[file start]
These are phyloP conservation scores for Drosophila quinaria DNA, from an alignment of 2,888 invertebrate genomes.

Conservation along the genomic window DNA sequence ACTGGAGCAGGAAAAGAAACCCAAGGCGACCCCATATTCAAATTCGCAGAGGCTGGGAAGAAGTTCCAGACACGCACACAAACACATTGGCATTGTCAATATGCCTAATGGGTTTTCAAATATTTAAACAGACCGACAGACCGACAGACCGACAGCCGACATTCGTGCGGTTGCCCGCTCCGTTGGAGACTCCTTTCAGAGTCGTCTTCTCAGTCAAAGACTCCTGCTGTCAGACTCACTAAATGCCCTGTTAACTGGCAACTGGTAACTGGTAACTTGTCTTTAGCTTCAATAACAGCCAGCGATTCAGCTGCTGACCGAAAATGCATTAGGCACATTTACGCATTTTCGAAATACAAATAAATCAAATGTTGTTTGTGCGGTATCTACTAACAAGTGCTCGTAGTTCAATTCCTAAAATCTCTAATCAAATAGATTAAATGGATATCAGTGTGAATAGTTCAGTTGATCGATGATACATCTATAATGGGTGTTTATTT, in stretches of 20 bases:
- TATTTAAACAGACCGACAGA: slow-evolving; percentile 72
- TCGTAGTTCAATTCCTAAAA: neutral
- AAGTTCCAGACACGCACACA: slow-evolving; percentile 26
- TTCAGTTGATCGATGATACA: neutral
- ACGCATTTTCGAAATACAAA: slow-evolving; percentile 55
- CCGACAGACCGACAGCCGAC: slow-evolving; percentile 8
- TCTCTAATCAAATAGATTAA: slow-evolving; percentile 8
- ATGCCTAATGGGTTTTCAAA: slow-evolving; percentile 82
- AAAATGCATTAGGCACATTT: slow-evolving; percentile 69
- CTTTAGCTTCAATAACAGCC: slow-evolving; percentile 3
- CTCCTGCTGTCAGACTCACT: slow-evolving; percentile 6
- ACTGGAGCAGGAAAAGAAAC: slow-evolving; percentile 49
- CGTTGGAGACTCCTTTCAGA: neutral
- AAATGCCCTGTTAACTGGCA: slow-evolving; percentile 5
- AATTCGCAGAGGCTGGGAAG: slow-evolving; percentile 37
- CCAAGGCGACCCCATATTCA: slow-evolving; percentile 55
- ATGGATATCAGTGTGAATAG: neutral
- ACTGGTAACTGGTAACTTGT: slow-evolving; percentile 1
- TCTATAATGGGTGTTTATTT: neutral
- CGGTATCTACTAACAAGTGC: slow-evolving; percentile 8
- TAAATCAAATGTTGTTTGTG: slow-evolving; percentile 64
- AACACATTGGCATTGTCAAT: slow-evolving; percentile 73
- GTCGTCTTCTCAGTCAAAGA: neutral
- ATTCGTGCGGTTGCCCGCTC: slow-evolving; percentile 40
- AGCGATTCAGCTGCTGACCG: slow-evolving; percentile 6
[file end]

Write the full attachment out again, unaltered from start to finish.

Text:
These are phyloP conservation scores for Drosophila quinaria DNA, from an alignment of 2,888 invertebrate genomes.

Conservation along the genomic window DNA sequence ACTGGAGCAGGAAAAGAAACCCAAGGCGACCCCATATTCAAATTCGCAGAGGCTGGGAAGAAGTTCCAGACACGCACACAAACACATTGGCATTGTCAATATGCCTAATGGGTTTTCAAATATTTAAACAGACCGACAGACCGACAGACCGACAGCCGACATTCGTGCGGTTGCCCGCTCCGTTGGAGACTCCTTTCAGAGTCGTCTTCTCAGTCAAAGACTCCTGCTGTCAGACTCACTAAATGCCCTGTTAACTGGCAACTGGTAACTGGTAACTTGTCTTTAGCTTCAATAACAGCCAGCGATTCAGCTGCTGACCGAAAATGCATTAGGCACATTTACGCATTTTCGAAATACAAATAAATCAAATGTTGTTTGTGCGGTATCTACTAACAAGTGCTCGTAGTTCAATTCCTAAAATCTCTAATCAAATAGATTAAATGGATATCAGTGTGAATAGTTCAGTTGATCGATGATACATCTATAATGGGTGTTTATTT, in stretches of 20 bases:
- TATTTAAACAGACCGACAGA: slow-evolving; percentile 72
- TCGTAGTTCAATTCCTAAAA: neutral
- AAGTTCCAGACACGCACACA: slow-evolving; percentile 26
- TTCAGTTGATCGATGATACA: neutral
- ACGCATTTTCGAAATACAAA: slow-evolving; percentile 55
- CCGACAGACCGACAGCCGAC: slow-evolving; percentile 8
- TCTCTAATCAAATAGATTAA: slow-evolving; percentile 8
- ATGCCTAATGGGTTTTCAAA: slow-evolving; percentile 82
- AAAATGCATTAGGCACATTT: slow-evolving; percentile 69
- CTTTAGCTTCAATAACAGCC: slow-evolving; percentile 3
- CTCCTGCTGTCAGACTCACT: slow-evolving; percentile 6
- ACTGGAGCAGGAAAAGAAAC: slow-evolving; percentile 49
- CGTTGGAGACTCCTTTCAGA: neutral
- AAATGCCCTGTTAACTGGCA: slow-evolving; percentile 5
- AATTCGCAGAGGCTGGGAAG: slow-evolving; percentile 37
- CCAAGGCGACCCCATATTCA: slow-evolving; percentile 55
- ATGGATATCAGTGTGAATAG: neutral
- ACTGGTAACTGGTAACTTGT: slow-evolving; percentile 1
- TCTATAATGGGTGTTTATTT: neutral
- CGGTATCTACTAACAAGTGC: slow-evolving; percentile 8
- TAAATCAAATGTTGTTTGTG: slow-evolving; percentile 64
- AACACATTGGCATTGTCAAT: slow-evolving; percentile 73
- GTCGTCTTCTCAGTCAAAGA: neutral
- ATTCGTGCGGTTGCCCGCTC: slow-evolving; percentile 40
- AGCGATTCAGCTGCTGACCG: slow-evolving; percentile 6